Rep. Jason Lewis and His ‘Garage Logic’

I was happy to see that CNN is giving Rep. Jason Lewis (R-MN) some well-deserved national attention, but definitely not the good kind. From 2009 until 2014, Lewis hosted a syndicated radio show where he said things like this:

When radio host Rush Limbaugh called women’s rights activists and then-graduate student Sandra Fluke “a slut” in February 2012, Lewis repeatedly expressed disbelief that people could no longer refer to women as sluts.

“Well, the thing is, can we call anybody a slut? This is what begs the question. Take this woman out of it, take Rush out of it for a moment,” Lewis said in a March 2012 episode. “Does a woman now have the right to behave — and I know there’s a double standard between the way men chase women and running and running around — you know, I’m not going to get there, but you know what I’m talking about. But it used to be that women were held to a little bit of a higher standard. We required modesty from women. Now, are we beyond those days where a woman can behave as a slut, but you can’t call her a slut?”…

Lewis, who was a regular fill-in for Limbaugh’s national radio show, also offered a defense of the right-wing radio host for his comments on Fluke, saying, “Now Limbaugh’s reasoning was, look, if you’re demanding that the taxpayers pay for your contraception, you must use a lot of them and therefore, ergo, you’re very sexually active and in the old days, what we used to call people who were in college or even graduate school who were sexually active, we called them sluts.”

Lewis also had some pretty horrific ideas about why women tend to vote for Democrats.

On an August 2012 show, Lewis speculated that then-President Barack Obama led with women because of this.

“To the degree that the Republicans or conservatives or Mitt Romney has an issue with the women, maybe it isn’t Mitt Romney or his positions. Maybe it’s the women,” Lewis said. “We all know that women tend to vote more liberal than men. It is the women who are guided by more emotion than reason. ‘Oh, here we go, stereotyping, stereotyping females once again. What are you doing?’ Well, I’m not running for anything. I’m just making an observation.”…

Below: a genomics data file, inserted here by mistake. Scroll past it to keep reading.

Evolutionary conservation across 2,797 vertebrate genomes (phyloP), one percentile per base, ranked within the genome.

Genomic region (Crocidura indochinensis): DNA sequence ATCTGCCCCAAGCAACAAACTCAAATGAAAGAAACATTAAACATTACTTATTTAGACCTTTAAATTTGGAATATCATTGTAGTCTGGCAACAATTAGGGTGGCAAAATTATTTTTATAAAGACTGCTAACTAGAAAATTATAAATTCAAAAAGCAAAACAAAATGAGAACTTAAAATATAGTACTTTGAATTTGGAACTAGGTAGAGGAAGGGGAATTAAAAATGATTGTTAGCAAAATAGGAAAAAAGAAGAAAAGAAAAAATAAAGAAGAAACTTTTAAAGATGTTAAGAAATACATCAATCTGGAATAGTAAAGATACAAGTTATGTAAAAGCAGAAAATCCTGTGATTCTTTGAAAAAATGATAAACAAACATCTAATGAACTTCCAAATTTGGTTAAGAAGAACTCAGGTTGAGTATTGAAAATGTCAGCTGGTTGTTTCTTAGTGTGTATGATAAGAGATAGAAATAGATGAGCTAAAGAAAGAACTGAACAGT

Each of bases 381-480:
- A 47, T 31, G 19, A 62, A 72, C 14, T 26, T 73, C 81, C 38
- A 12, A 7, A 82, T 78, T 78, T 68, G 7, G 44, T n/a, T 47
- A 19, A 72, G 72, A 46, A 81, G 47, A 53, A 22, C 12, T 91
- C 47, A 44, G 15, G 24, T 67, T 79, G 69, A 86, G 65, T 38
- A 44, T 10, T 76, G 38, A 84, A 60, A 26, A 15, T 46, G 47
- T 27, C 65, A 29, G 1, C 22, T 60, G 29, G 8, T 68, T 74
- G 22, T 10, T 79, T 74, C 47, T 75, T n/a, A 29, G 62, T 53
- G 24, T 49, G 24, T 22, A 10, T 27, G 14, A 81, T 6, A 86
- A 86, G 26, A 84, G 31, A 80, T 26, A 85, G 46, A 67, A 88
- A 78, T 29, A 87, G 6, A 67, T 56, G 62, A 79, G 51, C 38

…Lewis argued that “young single women” who voted based on coverage of birth control pills had ceased to be human beings.

“You can be bought off for that?” he said. “I mean, boy, that’s the, all the other issues: the Hispanic problem, social issues, class warfare, you know, we can figure out a way to tackle those. This one, if you’re that far down the road and you say you’re a human being, I’ve got my suspicions. You’re not, you’re without a brain. You have no, you have no cognitive function whatsoever. If that’s all it takes to buy you off.”

Those of us who live in Minnesota have known about Jason Lewis for a long time. On his radio show, he used to refer to this kind of thinking as “garage logic.” The idea is that these are the pearls of wisdom men share with each other while hanging out in the garage, or as Trump would say, it’s “locker room talk.” The funny thing is that garage logic seems to be infused with huge portions of sexism and racism.

Lewis seems to have a bit of an obsession with slavery in the United States.